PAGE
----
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Popes John Paul II, John XXIII to Be Declared Saints in April

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    Pope John Paul II greets Mother Teresa of Calcutta at the start of the private audience at the Vatican May 20, 1997.
By Stoyan Zaimov, Christian Post Reporter
September 30, 2013|5:10 pm

The Vatican has announced that Blessed Pope John XXIII and Blessed Pope John Paul II are to be canonized, or declared as saints of the Roman Catholic Church on April 27, 2014.

Pope Francis announced the news on Monday morning at the Public Ordinary Consistory, Vatican Radio revealed. The chosen date in April also celebrates the Second Sunday of Easter and Divine Mercy.

The Vatican added that retired Pope Benedict XVI, who became the first pope in nearly 600 years to retire when he stepped down in February because of health issues, might join the ceremony to honor his predecessors.

"There's no reason - either doctrinal or institutional - that he couldn't participate in a public ceremony," the Vatican spokesman, the Rev. Federico Lombardi said, according to The Associated Press. "I don't have any reason to exclude it."

Lombardi added that Benedict, who has mostly stayed out of the public eye since retiring, will have to decide on his own if he will participate.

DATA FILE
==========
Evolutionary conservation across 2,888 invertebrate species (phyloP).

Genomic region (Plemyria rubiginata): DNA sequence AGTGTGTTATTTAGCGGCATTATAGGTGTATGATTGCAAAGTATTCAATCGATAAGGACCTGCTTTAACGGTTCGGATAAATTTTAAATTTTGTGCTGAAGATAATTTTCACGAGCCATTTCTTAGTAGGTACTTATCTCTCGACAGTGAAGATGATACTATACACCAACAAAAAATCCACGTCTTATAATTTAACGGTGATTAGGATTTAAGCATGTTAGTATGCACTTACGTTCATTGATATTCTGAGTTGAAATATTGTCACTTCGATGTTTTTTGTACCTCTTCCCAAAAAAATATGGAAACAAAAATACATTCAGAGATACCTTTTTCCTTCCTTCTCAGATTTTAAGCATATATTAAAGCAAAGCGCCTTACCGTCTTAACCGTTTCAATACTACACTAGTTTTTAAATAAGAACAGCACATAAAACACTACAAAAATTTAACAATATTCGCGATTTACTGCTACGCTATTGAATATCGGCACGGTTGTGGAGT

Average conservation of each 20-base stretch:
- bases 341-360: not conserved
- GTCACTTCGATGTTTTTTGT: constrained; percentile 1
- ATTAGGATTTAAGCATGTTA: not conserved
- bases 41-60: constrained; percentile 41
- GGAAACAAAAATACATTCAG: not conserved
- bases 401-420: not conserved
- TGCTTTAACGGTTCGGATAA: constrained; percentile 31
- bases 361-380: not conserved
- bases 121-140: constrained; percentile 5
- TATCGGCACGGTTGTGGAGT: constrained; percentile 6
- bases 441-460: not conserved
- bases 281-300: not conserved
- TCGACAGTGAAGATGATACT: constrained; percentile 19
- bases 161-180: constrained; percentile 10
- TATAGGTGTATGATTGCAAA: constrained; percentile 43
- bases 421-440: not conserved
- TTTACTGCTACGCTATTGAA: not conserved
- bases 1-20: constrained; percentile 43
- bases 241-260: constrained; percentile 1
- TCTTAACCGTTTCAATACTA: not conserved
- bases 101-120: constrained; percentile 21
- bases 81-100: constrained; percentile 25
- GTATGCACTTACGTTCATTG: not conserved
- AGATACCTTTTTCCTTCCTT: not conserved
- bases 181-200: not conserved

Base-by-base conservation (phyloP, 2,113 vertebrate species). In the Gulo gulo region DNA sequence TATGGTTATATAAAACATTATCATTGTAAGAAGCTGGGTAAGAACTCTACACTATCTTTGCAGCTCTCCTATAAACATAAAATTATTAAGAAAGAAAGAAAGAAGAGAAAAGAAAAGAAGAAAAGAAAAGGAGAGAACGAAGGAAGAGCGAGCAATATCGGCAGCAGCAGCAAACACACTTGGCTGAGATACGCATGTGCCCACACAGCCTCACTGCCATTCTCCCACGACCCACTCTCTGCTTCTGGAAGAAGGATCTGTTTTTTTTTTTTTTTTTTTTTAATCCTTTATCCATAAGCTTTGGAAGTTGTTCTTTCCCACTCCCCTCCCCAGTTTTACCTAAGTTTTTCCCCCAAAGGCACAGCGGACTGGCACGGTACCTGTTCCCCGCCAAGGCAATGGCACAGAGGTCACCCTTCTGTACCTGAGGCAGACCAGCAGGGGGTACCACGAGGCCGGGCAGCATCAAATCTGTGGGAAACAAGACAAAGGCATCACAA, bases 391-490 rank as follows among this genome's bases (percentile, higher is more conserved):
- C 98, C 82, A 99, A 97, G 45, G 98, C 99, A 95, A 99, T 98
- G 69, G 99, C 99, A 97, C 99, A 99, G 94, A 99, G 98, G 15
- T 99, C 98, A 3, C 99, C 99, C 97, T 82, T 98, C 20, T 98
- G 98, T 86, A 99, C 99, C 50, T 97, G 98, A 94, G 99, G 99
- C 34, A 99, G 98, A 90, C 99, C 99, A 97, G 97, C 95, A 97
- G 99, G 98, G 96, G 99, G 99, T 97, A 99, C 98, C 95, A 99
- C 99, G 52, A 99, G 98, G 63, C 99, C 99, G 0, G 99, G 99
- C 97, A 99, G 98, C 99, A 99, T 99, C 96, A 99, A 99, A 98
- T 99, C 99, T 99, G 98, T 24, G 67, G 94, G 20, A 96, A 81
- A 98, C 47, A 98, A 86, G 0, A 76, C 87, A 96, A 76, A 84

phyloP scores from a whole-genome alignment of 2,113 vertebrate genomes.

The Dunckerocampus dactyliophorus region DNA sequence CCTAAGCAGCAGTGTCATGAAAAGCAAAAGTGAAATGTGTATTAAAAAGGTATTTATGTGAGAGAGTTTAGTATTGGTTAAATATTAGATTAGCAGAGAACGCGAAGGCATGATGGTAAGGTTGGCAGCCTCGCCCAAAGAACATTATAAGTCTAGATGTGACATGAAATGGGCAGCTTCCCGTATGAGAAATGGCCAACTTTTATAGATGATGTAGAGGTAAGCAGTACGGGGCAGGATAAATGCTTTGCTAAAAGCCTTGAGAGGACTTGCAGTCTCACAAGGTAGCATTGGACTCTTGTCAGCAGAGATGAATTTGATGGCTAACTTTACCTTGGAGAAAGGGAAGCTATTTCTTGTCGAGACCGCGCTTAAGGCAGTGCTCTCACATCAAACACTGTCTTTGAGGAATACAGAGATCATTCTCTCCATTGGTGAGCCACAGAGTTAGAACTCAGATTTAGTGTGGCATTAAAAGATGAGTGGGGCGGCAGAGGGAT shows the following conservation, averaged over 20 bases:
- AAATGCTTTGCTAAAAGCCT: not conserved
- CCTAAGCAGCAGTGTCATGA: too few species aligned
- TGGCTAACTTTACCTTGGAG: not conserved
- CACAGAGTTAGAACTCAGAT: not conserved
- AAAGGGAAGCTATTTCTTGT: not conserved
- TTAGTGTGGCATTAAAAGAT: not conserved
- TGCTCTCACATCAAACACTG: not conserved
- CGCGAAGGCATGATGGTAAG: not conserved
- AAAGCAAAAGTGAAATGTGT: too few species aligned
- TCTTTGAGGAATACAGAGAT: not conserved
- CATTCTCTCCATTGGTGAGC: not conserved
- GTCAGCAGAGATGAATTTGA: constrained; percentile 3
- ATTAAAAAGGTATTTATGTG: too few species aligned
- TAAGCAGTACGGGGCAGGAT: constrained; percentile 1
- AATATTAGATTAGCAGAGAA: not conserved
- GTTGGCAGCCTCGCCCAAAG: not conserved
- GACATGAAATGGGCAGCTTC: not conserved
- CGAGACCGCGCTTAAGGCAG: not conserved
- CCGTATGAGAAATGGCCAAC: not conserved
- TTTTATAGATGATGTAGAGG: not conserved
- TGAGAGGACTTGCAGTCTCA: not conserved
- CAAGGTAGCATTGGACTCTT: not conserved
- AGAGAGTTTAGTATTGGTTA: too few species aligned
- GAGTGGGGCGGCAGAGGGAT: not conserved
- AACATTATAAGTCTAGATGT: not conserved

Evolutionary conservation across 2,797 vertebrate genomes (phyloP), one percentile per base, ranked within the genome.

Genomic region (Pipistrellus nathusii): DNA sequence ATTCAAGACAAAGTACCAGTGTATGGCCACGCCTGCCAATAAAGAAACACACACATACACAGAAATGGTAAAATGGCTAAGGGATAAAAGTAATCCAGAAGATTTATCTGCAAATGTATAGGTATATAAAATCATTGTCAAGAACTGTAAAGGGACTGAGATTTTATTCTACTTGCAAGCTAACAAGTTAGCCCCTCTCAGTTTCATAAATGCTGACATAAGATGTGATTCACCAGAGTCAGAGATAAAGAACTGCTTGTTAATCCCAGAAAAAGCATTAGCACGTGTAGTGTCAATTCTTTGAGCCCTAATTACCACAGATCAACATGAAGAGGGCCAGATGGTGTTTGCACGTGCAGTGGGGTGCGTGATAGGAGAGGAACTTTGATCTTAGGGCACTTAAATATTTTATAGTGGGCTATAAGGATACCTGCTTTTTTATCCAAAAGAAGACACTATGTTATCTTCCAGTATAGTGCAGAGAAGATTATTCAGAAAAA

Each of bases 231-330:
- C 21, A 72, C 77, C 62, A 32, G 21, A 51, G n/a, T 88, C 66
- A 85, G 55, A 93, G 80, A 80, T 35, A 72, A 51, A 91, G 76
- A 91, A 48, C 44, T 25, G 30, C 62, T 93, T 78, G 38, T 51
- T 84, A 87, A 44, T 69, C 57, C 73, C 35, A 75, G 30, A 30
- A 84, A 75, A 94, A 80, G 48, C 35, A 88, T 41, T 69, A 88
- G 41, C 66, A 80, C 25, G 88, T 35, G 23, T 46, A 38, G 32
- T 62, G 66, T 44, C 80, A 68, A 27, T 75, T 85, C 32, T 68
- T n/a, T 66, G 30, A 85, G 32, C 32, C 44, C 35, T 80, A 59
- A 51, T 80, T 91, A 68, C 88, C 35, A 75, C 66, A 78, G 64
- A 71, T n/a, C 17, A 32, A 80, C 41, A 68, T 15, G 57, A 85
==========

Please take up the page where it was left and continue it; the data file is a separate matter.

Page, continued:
Francis announced back in July that he would canonize the previous popes together, after approving a second miracle to John Paul II, who led the church from 1978-2005.

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"John Paul II's life and teachings have had an enormous impact in Poland, his homeland. The number of young Polish men training to become priests rose by about a third after his election in 1978, peaking in the mid-1980s," BBC News' Adam Easton said in an analysis.

"Polish Catholic Church leaders will be hoping his canonization will have a similar effect. The number of Polish seminarians - while still much higher than in the rest of Europe - has been declining steadily since his death in 2005."

The first reported miracle credited to John Paul II occurred in 2005, when a French nun recovered from Parkinson's disease after her order prayed on her behalf and she wrote down the Polish pope's name on a piece of paper.

On the day of the pope's beatification in May 2011, a second miracle allegedly occurred, relating to a case in Costa Rica where a woman with severe brain damage experienced a miraculous healing, and the faith of her entire family was restored. Two confirmed miracles are enough for sainthood, according to Vatican rules.

John Paul II is set to be the fastest canonizing in modern history, beating out Josemaria Escriva, the Spanish priest who founded Opus Dei and was canonized 27 years after his death.

Pope John XXIII, on the other hand, died in 1963 and has had to wait 50 years for his sainthood.

 

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